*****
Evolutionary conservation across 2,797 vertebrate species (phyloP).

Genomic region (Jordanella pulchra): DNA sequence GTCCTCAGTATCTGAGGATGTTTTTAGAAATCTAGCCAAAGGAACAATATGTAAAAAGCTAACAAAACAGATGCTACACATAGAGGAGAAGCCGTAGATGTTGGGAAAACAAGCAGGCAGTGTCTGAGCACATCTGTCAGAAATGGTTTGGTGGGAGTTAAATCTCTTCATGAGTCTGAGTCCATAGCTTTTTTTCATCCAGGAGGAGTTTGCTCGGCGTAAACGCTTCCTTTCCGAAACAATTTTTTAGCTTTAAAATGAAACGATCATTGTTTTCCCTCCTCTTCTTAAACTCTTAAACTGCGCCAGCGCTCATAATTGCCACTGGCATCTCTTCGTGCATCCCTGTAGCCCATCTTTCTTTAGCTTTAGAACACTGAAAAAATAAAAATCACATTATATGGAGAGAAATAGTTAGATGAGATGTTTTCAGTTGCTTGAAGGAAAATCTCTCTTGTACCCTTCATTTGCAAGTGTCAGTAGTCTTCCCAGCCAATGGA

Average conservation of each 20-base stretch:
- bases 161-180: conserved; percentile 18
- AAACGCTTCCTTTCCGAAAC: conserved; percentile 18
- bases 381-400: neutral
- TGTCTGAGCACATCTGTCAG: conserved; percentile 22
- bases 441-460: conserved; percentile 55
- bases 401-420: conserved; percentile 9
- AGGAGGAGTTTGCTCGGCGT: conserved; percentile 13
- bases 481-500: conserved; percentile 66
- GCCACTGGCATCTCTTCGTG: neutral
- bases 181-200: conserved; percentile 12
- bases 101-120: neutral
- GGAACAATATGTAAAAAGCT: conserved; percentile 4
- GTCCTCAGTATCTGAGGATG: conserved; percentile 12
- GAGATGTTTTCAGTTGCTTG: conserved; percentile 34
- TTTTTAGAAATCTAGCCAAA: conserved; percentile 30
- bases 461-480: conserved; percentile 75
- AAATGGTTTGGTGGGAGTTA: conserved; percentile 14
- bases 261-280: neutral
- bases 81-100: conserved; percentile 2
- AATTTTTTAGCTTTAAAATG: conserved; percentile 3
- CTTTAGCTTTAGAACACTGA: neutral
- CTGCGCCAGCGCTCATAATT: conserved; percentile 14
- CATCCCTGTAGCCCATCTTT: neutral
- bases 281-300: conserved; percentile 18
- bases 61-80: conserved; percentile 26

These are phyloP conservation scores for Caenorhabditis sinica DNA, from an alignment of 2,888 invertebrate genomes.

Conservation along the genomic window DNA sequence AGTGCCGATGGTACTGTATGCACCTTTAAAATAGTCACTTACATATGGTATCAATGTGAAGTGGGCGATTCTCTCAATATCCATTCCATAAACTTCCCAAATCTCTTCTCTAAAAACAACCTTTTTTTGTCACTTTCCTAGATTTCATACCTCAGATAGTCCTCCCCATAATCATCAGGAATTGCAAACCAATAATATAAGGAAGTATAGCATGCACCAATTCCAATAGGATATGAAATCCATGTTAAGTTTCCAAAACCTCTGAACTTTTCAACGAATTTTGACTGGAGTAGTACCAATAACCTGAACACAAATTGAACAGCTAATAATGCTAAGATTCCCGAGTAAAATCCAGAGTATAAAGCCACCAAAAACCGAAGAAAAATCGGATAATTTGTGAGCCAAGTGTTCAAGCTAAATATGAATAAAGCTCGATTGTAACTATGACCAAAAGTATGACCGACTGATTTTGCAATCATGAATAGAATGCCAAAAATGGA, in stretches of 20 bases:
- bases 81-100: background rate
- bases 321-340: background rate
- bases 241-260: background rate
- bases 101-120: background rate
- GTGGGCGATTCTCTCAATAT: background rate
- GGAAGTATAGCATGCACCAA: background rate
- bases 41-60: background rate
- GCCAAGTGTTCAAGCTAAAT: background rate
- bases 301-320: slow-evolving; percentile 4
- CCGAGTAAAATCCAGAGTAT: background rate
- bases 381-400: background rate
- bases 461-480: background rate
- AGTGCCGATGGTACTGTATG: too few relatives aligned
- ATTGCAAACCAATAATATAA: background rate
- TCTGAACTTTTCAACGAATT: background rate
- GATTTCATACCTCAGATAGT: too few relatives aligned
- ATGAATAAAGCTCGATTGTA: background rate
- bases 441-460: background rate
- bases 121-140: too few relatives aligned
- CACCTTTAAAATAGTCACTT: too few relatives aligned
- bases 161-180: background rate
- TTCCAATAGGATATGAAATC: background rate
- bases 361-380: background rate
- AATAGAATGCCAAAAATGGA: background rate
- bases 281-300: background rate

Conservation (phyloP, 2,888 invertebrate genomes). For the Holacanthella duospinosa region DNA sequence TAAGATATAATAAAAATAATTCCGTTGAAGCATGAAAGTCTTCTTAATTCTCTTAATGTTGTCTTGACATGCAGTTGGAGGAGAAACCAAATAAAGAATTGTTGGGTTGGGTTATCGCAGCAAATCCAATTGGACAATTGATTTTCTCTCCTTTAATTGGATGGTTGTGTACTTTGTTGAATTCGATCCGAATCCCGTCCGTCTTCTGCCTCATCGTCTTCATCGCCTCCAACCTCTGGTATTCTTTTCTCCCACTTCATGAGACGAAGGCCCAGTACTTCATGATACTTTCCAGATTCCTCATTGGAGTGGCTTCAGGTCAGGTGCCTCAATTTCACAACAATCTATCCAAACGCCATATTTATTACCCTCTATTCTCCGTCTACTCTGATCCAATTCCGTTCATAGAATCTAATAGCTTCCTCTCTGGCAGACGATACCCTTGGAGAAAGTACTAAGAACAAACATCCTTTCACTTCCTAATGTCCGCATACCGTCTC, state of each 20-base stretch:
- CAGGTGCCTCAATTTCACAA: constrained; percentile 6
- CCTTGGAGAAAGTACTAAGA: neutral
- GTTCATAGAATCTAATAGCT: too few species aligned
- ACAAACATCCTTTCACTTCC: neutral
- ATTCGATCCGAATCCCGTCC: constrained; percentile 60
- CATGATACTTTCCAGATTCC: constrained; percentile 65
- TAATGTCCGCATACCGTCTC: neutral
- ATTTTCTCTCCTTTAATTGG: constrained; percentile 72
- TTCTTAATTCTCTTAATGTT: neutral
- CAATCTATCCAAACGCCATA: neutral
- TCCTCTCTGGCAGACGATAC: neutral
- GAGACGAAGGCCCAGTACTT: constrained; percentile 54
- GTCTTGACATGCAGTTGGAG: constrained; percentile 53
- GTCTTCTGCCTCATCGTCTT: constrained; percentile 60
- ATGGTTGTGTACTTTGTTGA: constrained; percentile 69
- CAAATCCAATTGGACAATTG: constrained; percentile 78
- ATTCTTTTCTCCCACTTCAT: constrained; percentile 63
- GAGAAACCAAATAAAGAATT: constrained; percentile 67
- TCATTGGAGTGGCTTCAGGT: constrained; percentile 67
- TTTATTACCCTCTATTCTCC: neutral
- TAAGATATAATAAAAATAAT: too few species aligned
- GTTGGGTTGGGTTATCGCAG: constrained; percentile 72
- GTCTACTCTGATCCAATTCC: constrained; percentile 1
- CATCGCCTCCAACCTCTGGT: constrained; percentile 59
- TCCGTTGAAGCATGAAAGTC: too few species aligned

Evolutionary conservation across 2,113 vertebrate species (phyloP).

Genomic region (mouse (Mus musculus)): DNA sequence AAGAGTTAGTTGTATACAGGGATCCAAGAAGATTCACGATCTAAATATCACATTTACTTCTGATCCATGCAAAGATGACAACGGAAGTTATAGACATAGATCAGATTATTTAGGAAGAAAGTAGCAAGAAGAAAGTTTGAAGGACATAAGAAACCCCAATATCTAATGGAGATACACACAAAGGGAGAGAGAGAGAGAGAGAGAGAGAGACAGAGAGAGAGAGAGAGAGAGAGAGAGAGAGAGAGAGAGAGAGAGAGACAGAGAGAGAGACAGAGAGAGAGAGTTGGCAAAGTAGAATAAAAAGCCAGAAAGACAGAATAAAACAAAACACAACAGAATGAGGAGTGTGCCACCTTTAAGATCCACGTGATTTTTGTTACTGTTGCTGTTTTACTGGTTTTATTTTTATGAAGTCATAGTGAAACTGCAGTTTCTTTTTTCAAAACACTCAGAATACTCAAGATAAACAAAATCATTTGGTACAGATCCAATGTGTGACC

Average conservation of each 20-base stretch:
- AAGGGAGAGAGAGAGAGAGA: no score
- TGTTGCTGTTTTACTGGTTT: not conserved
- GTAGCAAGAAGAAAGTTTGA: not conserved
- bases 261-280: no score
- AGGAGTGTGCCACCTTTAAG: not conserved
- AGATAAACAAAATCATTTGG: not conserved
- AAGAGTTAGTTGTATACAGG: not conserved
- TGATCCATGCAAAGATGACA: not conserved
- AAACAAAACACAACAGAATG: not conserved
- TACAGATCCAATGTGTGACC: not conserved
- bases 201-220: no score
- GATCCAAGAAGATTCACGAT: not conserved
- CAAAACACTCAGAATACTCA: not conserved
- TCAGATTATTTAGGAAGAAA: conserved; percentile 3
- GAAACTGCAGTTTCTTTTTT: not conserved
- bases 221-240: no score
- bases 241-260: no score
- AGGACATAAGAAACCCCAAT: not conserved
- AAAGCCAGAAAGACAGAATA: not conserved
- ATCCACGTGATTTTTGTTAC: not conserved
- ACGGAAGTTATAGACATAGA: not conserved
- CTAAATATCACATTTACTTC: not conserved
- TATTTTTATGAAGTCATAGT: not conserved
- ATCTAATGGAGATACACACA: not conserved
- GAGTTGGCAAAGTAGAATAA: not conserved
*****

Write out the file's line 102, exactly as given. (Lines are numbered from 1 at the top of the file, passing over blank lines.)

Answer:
- AGGACATAAGAAACCCCAAT: not conserved